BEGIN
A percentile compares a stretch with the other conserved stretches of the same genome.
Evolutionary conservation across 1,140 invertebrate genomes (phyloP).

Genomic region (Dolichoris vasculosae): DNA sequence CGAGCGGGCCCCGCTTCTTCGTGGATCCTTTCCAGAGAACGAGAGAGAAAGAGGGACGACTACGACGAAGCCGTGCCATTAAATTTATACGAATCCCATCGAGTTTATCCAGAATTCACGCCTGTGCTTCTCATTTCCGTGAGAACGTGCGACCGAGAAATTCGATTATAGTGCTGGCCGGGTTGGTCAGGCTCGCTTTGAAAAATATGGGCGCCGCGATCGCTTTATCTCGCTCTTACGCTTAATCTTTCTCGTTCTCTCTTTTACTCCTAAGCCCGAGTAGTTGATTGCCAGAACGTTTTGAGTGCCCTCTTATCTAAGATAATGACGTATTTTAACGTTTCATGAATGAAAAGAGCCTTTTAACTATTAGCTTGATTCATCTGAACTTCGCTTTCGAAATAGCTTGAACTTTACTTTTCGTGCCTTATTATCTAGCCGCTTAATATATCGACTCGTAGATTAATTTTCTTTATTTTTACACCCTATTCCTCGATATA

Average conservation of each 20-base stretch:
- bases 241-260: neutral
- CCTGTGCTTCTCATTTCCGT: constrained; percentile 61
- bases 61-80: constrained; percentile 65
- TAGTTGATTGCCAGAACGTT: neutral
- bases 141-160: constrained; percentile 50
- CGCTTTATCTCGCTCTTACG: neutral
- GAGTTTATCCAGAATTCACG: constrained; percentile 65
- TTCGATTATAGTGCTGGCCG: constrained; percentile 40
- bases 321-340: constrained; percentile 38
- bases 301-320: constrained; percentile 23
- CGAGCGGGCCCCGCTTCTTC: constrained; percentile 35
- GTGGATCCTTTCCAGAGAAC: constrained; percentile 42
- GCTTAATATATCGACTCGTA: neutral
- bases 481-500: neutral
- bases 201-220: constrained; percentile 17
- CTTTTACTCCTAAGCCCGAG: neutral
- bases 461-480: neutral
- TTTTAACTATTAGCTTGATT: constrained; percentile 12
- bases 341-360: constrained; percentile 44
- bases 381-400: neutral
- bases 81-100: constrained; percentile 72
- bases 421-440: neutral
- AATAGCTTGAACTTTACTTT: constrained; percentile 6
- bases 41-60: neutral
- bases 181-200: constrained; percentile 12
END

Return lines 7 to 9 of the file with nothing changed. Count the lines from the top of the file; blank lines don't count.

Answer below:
- bases 61-80: constrained; percentile 65
- TAGTTGATTGCCAGAACGTT: neutral
- bases 141-160: constrained; percentile 50